"We head back tomorrow," Arthur said, and gulped down the rest of his ale. He made a face, and belched loudly, inserting both his manhood and his vile opinion of events for all the world to hear. A couple of nearby knights smirked, then returned to their own talk.

Merlin took the empty cup from him, and made no offer to refill it. "Do you think someone was playing with us?"

"I'd like to get my hands on that messenger, that's what I think. He was an excellent actor, I'll give him credit where it is due. Then I'll lop off his head."

The corner of Merlin's mouth quirked then turned down in seriousness. "But why would someone lie about a creature like this? To lure us away from the castle?"

It was evident by the pain on Arthur's face that the thought had occurred to him. "The King is well protected," he said in a low voice. "I've brought only a handful of knights with us. If the kingdom were to come under attack, odds are very strongly in my father's favor. It would make no sense to lure us away."

"Unless you are the one they want."

Arthur studied his hands, and said nothing until Merlin's stomach erupted in a loud growl. "Haven't you eaten?" Arthur asked him.

"Not yet. I wanted to make certain there was enough for everyone."

"Oh, really." Arthur sighed, and reached for a wooden bowl which held some broth. He handed it to Merlin then tore off a hunk of bread from the half-loaf which sat in his own bowl. "Here. I can't stand to see hungry men. You need more meat on those bones, Merlin. I can't have you falling out while scrubbing my floors."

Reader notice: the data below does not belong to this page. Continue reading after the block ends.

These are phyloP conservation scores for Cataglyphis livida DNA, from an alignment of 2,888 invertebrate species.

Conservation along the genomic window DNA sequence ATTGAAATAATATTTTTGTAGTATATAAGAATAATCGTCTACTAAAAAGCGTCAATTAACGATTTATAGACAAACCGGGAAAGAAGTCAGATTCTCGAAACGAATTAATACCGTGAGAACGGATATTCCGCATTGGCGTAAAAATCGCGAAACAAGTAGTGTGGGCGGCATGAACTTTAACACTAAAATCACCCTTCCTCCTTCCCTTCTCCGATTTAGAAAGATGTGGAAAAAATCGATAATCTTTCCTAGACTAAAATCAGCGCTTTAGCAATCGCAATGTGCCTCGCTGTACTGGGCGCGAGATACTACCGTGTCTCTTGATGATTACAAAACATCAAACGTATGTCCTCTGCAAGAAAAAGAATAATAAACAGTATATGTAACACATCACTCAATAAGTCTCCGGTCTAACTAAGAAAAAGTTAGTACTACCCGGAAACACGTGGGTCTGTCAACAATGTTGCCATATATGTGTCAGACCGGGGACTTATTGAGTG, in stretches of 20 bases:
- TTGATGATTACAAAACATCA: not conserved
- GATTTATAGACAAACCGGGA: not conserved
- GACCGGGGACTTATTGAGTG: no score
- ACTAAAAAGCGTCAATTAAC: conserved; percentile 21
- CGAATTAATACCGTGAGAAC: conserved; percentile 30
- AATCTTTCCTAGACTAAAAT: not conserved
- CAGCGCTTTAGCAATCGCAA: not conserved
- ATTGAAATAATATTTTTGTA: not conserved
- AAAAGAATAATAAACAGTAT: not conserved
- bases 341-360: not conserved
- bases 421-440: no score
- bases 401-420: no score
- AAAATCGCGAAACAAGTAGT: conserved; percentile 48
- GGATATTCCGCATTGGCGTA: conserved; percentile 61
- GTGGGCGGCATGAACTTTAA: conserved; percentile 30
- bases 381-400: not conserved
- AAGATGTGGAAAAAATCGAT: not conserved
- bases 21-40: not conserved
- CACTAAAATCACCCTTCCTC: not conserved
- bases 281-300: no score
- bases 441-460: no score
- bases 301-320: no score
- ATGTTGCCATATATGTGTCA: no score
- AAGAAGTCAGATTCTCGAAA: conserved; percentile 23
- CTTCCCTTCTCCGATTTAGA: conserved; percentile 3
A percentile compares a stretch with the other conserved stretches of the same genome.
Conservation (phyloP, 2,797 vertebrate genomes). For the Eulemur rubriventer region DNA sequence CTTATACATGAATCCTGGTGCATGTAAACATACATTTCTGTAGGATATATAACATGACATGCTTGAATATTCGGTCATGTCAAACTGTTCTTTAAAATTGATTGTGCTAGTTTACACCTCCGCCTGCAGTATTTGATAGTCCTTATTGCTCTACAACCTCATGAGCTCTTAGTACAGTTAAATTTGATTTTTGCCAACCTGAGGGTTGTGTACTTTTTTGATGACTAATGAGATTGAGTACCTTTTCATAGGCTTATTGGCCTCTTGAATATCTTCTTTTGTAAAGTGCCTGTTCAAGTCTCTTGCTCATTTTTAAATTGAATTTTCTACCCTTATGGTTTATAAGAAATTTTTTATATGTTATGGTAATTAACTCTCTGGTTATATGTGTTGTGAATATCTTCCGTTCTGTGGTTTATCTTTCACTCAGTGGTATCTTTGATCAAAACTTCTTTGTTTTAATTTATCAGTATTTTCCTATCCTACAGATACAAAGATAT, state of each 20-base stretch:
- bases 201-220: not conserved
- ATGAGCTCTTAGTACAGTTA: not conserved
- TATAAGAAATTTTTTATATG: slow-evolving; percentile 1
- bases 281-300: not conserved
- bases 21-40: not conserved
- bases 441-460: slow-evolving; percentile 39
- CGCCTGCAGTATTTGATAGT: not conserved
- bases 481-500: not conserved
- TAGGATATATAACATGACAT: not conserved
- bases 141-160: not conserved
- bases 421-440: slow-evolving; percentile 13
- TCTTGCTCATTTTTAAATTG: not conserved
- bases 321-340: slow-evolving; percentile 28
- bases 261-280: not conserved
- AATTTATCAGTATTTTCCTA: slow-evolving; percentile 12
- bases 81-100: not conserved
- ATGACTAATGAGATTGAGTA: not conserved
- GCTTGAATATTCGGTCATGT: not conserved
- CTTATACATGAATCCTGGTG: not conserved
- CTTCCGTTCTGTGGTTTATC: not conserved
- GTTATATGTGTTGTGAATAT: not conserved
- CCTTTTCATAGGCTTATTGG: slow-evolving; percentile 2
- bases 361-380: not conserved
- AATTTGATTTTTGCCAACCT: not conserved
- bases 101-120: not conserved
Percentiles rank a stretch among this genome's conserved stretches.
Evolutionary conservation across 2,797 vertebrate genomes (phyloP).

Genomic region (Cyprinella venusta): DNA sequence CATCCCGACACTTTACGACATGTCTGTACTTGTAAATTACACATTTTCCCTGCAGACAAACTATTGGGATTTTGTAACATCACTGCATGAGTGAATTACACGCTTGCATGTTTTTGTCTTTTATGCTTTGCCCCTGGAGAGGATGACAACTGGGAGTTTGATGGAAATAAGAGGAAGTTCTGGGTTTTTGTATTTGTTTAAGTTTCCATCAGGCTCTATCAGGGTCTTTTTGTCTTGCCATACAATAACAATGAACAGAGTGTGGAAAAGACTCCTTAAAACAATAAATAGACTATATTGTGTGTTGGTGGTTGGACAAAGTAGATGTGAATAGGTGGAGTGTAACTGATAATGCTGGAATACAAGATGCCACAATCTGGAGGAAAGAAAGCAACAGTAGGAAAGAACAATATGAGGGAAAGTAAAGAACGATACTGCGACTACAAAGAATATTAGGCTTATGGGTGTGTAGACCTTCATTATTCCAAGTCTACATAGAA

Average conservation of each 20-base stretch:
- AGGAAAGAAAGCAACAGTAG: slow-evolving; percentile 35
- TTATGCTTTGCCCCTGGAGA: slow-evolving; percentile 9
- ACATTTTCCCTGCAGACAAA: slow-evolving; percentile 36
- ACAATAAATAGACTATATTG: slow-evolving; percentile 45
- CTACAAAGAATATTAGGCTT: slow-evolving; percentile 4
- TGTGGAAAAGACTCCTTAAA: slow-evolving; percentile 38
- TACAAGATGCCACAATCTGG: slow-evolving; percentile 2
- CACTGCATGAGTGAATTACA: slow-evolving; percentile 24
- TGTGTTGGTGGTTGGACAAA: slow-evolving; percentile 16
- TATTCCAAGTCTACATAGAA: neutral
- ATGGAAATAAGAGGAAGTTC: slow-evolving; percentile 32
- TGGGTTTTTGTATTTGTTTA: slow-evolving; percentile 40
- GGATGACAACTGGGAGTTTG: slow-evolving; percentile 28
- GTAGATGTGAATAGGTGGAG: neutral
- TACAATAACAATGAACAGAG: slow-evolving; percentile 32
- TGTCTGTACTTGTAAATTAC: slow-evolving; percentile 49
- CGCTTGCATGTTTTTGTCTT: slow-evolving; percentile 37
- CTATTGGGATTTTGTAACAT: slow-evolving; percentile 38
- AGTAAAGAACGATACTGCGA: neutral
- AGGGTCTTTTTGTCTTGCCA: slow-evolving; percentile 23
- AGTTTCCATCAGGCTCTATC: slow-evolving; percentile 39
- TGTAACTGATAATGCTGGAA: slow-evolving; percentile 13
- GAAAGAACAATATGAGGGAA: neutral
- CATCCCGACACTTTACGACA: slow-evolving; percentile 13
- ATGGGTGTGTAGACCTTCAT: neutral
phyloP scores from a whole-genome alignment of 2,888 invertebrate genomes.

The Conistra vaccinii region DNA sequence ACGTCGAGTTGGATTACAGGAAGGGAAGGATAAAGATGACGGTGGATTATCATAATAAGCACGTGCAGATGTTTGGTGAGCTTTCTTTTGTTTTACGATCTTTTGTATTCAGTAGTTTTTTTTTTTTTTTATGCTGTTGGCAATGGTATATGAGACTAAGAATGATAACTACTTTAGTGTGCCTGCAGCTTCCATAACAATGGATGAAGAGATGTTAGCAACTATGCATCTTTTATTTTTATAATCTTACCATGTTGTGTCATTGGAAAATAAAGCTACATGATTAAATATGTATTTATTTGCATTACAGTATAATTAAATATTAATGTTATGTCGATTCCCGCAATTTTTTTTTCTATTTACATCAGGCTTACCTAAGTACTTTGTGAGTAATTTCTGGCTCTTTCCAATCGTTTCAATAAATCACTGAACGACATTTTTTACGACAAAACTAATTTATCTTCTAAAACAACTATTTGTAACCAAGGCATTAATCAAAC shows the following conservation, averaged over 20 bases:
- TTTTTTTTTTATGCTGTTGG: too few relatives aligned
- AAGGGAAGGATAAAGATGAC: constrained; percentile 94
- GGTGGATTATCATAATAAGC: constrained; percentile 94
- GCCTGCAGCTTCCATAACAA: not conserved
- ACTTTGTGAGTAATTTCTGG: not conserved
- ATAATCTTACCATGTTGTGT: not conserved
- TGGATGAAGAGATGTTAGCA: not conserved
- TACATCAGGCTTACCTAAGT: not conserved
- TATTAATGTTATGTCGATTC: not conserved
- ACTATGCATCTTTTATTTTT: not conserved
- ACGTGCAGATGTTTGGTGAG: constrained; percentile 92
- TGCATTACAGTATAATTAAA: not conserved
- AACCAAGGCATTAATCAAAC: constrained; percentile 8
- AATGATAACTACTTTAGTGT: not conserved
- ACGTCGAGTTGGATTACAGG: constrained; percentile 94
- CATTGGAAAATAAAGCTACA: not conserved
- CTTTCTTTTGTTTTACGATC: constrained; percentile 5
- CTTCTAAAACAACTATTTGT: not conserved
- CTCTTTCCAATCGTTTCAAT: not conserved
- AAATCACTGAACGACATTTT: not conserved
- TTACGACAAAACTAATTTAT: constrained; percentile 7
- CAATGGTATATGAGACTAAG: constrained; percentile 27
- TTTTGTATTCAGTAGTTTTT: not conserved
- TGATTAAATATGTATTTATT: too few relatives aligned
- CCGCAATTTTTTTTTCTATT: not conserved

Merlin noticed the deflection from the conversation, and took the bowl. "You're all heart," he said with a half-smile.

"Why are you so thin, anyway? Is Gaius not feeding you? Or is he that bad a cook?"

"Actually, I do a lot of the cooking."

"Oh! I see. That explains much." Arthur smirked, then leaned his elbows on his knees, staring into the fire.

But Merlin recognized the same troubled look on the prince's face that he'd seen earlier. He was further alarmed by the fact that he hadn't been dismissed, but was allowed to sit beside the prince as he ate. He wondered if Arthur felt he needed the company. Or reassurance. "I'm sure there is a good explanation for what has happened," he offered.

"Sure. Someone getting their humor on, making a fool out of me." Arthur rested his chin on his hand, looking like a young boy.

"Oh, I could see how that would be tempting." Merlin ducked a cuff, and threw his head back, laughing. Then he dropped his bowl and stood quickly.